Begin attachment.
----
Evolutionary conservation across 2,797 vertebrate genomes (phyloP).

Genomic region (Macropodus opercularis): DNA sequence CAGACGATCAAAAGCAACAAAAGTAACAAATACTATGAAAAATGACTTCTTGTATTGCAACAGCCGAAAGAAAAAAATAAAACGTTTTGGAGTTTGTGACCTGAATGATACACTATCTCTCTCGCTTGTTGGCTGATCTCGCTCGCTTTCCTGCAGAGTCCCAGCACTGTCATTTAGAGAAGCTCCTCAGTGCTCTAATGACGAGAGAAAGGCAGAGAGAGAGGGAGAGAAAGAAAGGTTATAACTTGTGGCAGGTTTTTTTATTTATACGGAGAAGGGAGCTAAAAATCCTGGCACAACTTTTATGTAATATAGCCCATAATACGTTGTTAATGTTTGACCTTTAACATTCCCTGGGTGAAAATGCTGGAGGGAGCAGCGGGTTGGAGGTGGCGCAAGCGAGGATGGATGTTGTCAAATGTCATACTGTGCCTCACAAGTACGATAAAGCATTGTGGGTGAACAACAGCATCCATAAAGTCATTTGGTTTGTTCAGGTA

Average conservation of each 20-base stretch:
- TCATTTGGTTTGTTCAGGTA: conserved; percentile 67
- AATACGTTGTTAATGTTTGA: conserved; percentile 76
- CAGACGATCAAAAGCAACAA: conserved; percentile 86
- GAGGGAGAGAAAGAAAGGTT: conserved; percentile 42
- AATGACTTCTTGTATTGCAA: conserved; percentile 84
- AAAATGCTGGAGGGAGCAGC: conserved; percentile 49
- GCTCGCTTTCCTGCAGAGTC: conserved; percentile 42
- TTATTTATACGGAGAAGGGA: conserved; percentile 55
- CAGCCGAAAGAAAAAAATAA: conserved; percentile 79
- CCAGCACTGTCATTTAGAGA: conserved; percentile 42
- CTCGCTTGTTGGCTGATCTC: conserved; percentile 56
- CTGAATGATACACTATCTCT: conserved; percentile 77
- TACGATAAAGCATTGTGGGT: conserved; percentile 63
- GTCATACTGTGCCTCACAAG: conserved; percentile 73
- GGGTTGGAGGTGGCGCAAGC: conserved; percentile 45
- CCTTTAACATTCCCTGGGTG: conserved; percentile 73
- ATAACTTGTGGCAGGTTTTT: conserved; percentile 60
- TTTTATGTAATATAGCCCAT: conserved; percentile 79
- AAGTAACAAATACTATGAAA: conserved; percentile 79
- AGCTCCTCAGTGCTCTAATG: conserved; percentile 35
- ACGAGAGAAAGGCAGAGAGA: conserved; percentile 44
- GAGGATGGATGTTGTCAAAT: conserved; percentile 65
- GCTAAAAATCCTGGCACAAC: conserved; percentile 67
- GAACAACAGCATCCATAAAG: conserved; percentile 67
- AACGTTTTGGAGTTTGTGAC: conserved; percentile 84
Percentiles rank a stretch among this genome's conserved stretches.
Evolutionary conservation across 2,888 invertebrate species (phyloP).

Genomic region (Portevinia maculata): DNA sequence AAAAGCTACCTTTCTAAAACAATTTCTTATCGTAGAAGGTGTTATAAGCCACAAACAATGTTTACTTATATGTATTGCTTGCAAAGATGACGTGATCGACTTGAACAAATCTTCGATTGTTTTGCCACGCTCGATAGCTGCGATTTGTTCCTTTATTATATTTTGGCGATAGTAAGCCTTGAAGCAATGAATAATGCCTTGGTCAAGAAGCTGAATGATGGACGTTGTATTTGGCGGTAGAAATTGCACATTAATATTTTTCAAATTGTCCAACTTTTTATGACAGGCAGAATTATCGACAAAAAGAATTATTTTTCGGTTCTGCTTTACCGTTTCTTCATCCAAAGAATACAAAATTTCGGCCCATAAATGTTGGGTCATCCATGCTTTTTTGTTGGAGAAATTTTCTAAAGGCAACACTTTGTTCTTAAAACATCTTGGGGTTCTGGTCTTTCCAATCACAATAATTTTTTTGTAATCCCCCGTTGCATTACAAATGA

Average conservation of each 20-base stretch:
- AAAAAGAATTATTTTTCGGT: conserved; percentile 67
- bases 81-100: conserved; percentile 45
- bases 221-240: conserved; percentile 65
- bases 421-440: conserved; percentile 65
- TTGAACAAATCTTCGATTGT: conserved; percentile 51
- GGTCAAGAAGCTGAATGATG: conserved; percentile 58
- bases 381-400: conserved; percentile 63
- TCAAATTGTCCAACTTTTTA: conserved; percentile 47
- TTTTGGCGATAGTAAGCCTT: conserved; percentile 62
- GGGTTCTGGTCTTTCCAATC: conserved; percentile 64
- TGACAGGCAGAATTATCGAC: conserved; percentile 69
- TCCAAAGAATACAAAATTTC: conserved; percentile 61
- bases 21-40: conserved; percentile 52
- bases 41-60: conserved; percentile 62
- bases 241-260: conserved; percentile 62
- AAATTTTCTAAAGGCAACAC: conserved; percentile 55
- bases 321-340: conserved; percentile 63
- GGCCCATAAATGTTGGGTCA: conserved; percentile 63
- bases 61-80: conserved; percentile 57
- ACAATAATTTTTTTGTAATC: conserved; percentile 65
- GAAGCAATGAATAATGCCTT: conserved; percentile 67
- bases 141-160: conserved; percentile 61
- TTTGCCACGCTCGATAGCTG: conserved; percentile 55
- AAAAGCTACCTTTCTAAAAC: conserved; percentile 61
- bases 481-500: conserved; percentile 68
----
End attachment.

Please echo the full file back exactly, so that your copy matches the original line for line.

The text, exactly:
Evolutionary conservation across 2,797 vertebrate genomes (phyloP).

Genomic region (Macropodus opercularis): DNA sequence CAGACGATCAAAAGCAACAAAAGTAACAAATACTATGAAAAATGACTTCTTGTATTGCAACAGCCGAAAGAAAAAAATAAAACGTTTTGGAGTTTGTGACCTGAATGATACACTATCTCTCTCGCTTGTTGGCTGATCTCGCTCGCTTTCCTGCAGAGTCCCAGCACTGTCATTTAGAGAAGCTCCTCAGTGCTCTAATGACGAGAGAAAGGCAGAGAGAGAGGGAGAGAAAGAAAGGTTATAACTTGTGGCAGGTTTTTTTATTTATACGGAGAAGGGAGCTAAAAATCCTGGCACAACTTTTATGTAATATAGCCCATAATACGTTGTTAATGTTTGACCTTTAACATTCCCTGGGTGAAAATGCTGGAGGGAGCAGCGGGTTGGAGGTGGCGCAAGCGAGGATGGATGTTGTCAAATGTCATACTGTGCCTCACAAGTACGATAAAGCATTGTGGGTGAACAACAGCATCCATAAAGTCATTTGGTTTGTTCAGGTA

Average conservation of each 20-base stretch:
- TCATTTGGTTTGTTCAGGTA: conserved; percentile 67
- AATACGTTGTTAATGTTTGA: conserved; percentile 76
- CAGACGATCAAAAGCAACAA: conserved; percentile 86
- GAGGGAGAGAAAGAAAGGTT: conserved; percentile 42
- AATGACTTCTTGTATTGCAA: conserved; percentile 84
- AAAATGCTGGAGGGAGCAGC: conserved; percentile 49
- GCTCGCTTTCCTGCAGAGTC: conserved; percentile 42
- TTATTTATACGGAGAAGGGA: conserved; percentile 55
- CAGCCGAAAGAAAAAAATAA: conserved; percentile 79
- CCAGCACTGTCATTTAGAGA: conserved; percentile 42
- CTCGCTTGTTGGCTGATCTC: conserved; percentile 56
- CTGAATGATACACTATCTCT: conserved; percentile 77
- TACGATAAAGCATTGTGGGT: conserved; percentile 63
- GTCATACTGTGCCTCACAAG: conserved; percentile 73
- GGGTTGGAGGTGGCGCAAGC: conserved; percentile 45
- CCTTTAACATTCCCTGGGTG: conserved; percentile 73
- ATAACTTGTGGCAGGTTTTT: conserved; percentile 60
- TTTTATGTAATATAGCCCAT: conserved; percentile 79
- AAGTAACAAATACTATGAAA: conserved; percentile 79
- AGCTCCTCAGTGCTCTAATG: conserved; percentile 35
- ACGAGAGAAAGGCAGAGAGA: conserved; percentile 44
- GAGGATGGATGTTGTCAAAT: conserved; percentile 65
- GCTAAAAATCCTGGCACAAC: conserved; percentile 67
- GAACAACAGCATCCATAAAG: conserved; percentile 67
- AACGTTTTGGAGTTTGTGAC: conserved; percentile 84
Percentiles rank a stretch among this genome's conserved stretches.
Evolutionary conservation across 2,888 invertebrate species (phyloP).

Genomic region (Portevinia maculata): DNA sequence AAAAGCTACCTTTCTAAAACAATTTCTTATCGTAGAAGGTGTTATAAGCCACAAACAATGTTTACTTATATGTATTGCTTGCAAAGATGACGTGATCGACTTGAACAAATCTTCGATTGTTTTGCCACGCTCGATAGCTGCGATTTGTTCCTTTATTATATTTTGGCGATAGTAAGCCTTGAAGCAATGAATAATGCCTTGGTCAAGAAGCTGAATGATGGACGTTGTATTTGGCGGTAGAAATTGCACATTAATATTTTTCAAATTGTCCAACTTTTTATGACAGGCAGAATTATCGACAAAAAGAATTATTTTTCGGTTCTGCTTTACCGTTTCTTCATCCAAAGAATACAAAATTTCGGCCCATAAATGTTGGGTCATCCATGCTTTTTTGTTGGAGAAATTTTCTAAAGGCAACACTTTGTTCTTAAAACATCTTGGGGTTCTGGTCTTTCCAATCACAATAATTTTTTTGTAATCCCCCGTTGCATTACAAATGA

Average conservation of each 20-base stretch:
- AAAAAGAATTATTTTTCGGT: conserved; percentile 67
- bases 81-100: conserved; percentile 45
- bases 221-240: conserved; percentile 65
- bases 421-440: conserved; percentile 65
- TTGAACAAATCTTCGATTGT: conserved; percentile 51
- GGTCAAGAAGCTGAATGATG: conserved; percentile 58
- bases 381-400: conserved; percentile 63
- TCAAATTGTCCAACTTTTTA: conserved; percentile 47
- TTTTGGCGATAGTAAGCCTT: conserved; percentile 62
- GGGTTCTGGTCTTTCCAATC: conserved; percentile 64
- TGACAGGCAGAATTATCGAC: conserved; percentile 69
- TCCAAAGAATACAAAATTTC: conserved; percentile 61
- bases 21-40: conserved; percentile 52
- bases 41-60: conserved; percentile 62
- bases 241-260: conserved; percentile 62
- AAATTTTCTAAAGGCAACAC: conserved; percentile 55
- bases 321-340: conserved; percentile 63
- GGCCCATAAATGTTGGGTCA: conserved; percentile 63
- bases 61-80: conserved; percentile 57
- ACAATAATTTTTTTGTAATC: conserved; percentile 65
- GAAGCAATGAATAATGCCTT: conserved; percentile 67
- bases 141-160: conserved; percentile 61
- TTTGCCACGCTCGATAGCTG: conserved; percentile 55
- AAAAGCTACCTTTCTAAAAC: conserved; percentile 61
- bases 481-500: conserved; percentile 68